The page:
Sunday, August 20, 2017

I've Got To Be A Colored Funny Man, Not A Funny Colored Man...,


WaPo |  Mr. Gregory ran for mayor against Daley in 1967 and for U.S. president in 1968 as a write-in candidate with the left-wing Freedom and Peace Party, campaigning against what he saw as rampant political corruption in the two major parties. 

Mr. Gregory said he was appalled that the Democratic Party would host its national convention that year in Chicago, a city where black demonstrators were regularly brutalized by the police. The convention drew a large contingent of white anti-Vietnam protesters, and the outbreak of violence that ensued prompted Mr. Gregory to take mordant glee in the melee. 

“I was at home watching it on TV, and I fell on the floor and laughed,” he told GQ magazine in 2008. “My wife said, ‘What’s funny?’ And I said, ‘The whole world is gonna change. White folks are gonna see white folks beating white folks.’ ”

Increasingly inclined to believe conspiracy theories, he was once arrested for attempting to wrap yellow “crime scene” tape across the front gates of the CIA, for what he alleged was the spy agency’s involvement in distributing crack cocaine in inner cities.

Like Muhammad Ali, “who always thought of himself as more than a boxer, Greg always considered himself more than a comic,” New York Times sports columnist and Gregory biographer Robert Lipsyte told the London Independent in 2004. “Both men suffered enormously for their political convictions. But unlike Ali, Greg was conscious of his role from the beginning. He knew that his presence at Southern demonstrations would save lives, even if it killed his career.”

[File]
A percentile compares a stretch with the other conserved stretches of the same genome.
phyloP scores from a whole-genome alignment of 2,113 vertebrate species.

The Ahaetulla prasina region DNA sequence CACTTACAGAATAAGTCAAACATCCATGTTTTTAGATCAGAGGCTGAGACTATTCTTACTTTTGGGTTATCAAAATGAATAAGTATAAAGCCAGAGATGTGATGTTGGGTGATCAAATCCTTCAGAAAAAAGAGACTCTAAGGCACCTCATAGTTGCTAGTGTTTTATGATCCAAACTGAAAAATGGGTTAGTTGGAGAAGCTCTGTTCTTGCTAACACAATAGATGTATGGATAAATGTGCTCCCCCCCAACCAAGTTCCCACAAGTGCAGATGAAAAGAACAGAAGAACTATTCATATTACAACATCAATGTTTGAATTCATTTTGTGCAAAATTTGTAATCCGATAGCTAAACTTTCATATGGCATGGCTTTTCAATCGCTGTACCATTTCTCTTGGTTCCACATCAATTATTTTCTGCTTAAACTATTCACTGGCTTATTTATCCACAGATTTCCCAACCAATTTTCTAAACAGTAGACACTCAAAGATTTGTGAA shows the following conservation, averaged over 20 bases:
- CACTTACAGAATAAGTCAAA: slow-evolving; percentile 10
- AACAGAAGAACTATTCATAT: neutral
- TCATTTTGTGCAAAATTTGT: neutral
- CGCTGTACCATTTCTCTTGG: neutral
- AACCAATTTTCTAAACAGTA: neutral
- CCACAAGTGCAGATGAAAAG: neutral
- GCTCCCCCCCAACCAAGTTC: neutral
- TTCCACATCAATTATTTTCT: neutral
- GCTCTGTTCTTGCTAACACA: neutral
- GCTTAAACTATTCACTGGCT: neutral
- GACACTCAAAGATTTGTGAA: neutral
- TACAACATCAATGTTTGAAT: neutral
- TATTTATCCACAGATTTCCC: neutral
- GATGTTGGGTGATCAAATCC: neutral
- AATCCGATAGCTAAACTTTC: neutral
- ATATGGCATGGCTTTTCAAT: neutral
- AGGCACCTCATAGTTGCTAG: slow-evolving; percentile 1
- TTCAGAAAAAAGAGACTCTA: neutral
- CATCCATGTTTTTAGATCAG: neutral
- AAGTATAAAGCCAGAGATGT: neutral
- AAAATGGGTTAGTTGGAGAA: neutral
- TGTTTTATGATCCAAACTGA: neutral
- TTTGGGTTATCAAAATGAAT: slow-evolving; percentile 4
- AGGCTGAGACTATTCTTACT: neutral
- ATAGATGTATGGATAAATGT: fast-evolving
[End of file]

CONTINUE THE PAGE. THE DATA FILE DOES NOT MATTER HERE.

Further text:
He caught a break in 1961 when Hugh Hefner requested that the comedian perform one night at Chicago’s Playboy Club to substitute for Irwin Corey, who had canceled at the last minute. 

As Mr. Gregory told it, when he arrived at the club that night, he was stopped by the manager. The man feared an especially hostile audience — a convention of white Southern frozen-foods executives.
Mr. Gregory strode onto the stage anyway and grabbed the microphone. A heckler quickly stood up and threw out a racial epithet.

The comic was ready. He calmly explained that he had an arrangement with the club that he received a $50 bonus each time someone used that word and invited the audience to keep on saying it.
Another in the crowd asked Mr. Gregory if he’d consider performing in Mobile, Ala. He replied: “Mobile? I won’t even work the south of this room.”

He won over the audience, and an ensuing profile in Time magazine led to invitations to appear on Paar’s TV show and other career-building stops. As he rose in the national consciousness, he also relished playing the provocateur. He often said he titled his 1964 memoir “Nigger: An Autobiography” — a book co-written with Lipsyte — so that every time the slur was spoken, it would serve as advertising for the book. It quickly became a bestseller.